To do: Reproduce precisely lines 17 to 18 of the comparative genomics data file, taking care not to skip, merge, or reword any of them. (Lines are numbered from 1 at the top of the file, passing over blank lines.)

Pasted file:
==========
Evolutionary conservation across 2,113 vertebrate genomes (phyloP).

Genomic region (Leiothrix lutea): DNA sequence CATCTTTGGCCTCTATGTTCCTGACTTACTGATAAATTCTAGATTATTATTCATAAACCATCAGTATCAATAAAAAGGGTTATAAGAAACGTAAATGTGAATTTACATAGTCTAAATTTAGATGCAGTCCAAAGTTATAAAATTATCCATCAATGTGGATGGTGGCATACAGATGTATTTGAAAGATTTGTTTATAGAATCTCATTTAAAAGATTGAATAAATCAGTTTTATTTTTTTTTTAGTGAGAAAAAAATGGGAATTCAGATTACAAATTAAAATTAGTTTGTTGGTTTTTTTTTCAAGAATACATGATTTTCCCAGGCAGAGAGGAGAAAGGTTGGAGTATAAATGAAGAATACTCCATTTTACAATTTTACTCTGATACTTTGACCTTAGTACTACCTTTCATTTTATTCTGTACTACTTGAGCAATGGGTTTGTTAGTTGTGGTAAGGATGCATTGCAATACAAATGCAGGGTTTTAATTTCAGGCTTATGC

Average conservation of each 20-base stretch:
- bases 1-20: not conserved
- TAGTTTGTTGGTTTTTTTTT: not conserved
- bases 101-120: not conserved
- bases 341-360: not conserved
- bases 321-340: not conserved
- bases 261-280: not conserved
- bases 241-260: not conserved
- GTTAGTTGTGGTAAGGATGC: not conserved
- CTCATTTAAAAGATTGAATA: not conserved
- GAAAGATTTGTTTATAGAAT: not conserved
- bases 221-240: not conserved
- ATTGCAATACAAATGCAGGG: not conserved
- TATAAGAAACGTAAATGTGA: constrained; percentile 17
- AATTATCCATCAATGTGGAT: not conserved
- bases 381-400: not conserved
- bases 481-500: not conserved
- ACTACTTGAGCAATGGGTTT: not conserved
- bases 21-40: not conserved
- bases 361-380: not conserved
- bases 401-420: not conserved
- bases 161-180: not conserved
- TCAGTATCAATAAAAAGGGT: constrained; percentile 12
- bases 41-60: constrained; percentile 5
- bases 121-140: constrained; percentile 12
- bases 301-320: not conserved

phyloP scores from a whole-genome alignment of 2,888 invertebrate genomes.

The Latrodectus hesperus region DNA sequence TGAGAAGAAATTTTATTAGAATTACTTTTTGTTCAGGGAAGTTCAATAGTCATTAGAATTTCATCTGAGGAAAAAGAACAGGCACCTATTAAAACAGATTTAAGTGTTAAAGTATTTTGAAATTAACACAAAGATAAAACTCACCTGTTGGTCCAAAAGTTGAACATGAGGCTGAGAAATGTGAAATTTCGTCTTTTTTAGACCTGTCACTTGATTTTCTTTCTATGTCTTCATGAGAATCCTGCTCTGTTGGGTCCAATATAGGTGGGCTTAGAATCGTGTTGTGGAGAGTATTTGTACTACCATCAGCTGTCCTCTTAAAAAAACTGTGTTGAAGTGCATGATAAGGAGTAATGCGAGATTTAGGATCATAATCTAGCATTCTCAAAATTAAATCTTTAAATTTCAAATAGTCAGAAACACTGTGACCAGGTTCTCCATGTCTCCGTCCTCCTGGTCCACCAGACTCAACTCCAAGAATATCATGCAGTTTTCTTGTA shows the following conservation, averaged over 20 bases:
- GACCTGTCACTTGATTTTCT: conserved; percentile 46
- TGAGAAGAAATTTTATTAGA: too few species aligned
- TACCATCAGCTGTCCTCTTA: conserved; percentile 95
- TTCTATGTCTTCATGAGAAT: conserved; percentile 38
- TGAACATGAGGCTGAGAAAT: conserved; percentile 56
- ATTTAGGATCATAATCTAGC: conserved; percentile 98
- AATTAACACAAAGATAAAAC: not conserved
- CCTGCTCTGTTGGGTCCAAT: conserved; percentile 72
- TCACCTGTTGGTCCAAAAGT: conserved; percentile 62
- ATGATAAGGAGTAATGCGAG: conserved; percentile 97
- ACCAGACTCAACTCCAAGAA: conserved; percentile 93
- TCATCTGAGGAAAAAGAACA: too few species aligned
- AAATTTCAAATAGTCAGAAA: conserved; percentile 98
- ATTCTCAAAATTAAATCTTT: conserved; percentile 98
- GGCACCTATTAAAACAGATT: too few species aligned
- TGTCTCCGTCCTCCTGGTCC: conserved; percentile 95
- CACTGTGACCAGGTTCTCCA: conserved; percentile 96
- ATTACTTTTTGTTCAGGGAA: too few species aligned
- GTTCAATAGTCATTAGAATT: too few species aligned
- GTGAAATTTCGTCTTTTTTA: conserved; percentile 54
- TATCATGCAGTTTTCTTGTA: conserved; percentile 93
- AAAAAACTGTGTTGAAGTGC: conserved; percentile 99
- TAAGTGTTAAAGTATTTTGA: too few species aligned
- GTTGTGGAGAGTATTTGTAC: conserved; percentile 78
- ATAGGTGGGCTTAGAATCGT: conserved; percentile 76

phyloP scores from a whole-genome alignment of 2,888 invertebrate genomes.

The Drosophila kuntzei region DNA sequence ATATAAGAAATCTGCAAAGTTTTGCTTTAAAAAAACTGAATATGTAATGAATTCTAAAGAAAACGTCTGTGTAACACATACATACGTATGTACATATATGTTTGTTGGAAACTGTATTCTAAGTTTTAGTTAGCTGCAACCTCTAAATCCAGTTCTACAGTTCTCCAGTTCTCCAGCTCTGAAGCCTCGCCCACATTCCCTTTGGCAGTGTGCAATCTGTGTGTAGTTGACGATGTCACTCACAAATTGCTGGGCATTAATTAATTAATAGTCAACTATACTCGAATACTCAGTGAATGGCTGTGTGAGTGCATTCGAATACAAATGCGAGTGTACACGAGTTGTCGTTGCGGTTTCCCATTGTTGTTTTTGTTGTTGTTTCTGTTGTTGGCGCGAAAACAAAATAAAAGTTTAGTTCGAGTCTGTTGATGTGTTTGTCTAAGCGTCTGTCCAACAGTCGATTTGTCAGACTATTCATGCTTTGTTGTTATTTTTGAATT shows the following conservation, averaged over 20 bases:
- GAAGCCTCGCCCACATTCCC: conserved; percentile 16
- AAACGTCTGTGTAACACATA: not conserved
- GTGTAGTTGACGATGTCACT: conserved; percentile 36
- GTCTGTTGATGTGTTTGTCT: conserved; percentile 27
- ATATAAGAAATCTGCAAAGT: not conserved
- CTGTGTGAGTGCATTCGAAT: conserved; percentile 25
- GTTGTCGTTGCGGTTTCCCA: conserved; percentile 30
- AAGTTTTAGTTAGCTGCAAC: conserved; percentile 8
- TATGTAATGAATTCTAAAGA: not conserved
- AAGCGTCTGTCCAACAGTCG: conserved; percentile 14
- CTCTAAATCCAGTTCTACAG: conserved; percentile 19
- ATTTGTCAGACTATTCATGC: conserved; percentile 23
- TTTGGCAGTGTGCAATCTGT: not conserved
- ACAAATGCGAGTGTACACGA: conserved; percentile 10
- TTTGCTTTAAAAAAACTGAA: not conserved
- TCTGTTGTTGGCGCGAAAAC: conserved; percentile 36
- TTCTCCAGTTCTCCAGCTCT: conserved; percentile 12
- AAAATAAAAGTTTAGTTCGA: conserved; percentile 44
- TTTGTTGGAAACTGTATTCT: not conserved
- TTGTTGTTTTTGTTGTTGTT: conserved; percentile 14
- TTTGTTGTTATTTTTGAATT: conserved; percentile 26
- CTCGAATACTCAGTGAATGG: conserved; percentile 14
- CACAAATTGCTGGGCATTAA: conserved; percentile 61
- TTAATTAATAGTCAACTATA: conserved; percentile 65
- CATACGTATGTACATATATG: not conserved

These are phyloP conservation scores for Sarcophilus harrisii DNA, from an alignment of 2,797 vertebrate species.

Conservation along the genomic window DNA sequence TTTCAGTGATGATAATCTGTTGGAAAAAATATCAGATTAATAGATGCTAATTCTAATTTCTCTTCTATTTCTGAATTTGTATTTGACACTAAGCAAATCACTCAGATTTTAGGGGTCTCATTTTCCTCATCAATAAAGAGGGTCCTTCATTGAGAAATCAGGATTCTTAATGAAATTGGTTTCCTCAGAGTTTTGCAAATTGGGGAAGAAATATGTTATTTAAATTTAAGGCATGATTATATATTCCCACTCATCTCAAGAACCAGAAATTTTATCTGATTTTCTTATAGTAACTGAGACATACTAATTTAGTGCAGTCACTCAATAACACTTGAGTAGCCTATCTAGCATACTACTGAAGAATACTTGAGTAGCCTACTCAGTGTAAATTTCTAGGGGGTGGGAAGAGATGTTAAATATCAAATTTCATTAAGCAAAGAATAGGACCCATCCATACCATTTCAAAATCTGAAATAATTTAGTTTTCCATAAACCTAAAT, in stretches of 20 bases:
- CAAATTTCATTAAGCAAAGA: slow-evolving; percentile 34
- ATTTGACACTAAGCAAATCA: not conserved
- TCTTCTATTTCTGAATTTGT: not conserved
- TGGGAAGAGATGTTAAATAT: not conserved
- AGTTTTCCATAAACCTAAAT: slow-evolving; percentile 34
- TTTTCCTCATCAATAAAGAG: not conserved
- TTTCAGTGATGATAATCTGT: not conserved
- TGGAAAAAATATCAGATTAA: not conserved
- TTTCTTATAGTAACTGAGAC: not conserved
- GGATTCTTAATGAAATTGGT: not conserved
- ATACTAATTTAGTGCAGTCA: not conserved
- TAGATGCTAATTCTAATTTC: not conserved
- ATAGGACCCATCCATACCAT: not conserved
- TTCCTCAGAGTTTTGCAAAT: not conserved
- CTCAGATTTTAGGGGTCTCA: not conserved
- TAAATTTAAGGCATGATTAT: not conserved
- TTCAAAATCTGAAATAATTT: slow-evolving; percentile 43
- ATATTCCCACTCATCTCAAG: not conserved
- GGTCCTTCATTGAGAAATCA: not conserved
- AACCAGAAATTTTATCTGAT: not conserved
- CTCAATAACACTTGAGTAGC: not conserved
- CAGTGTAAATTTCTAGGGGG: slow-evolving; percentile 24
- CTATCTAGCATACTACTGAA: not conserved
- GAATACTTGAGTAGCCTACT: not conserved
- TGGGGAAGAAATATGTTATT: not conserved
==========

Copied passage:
- AATTATCCATCAATGTGGAT: not conserved
- bases 381-400: not conserved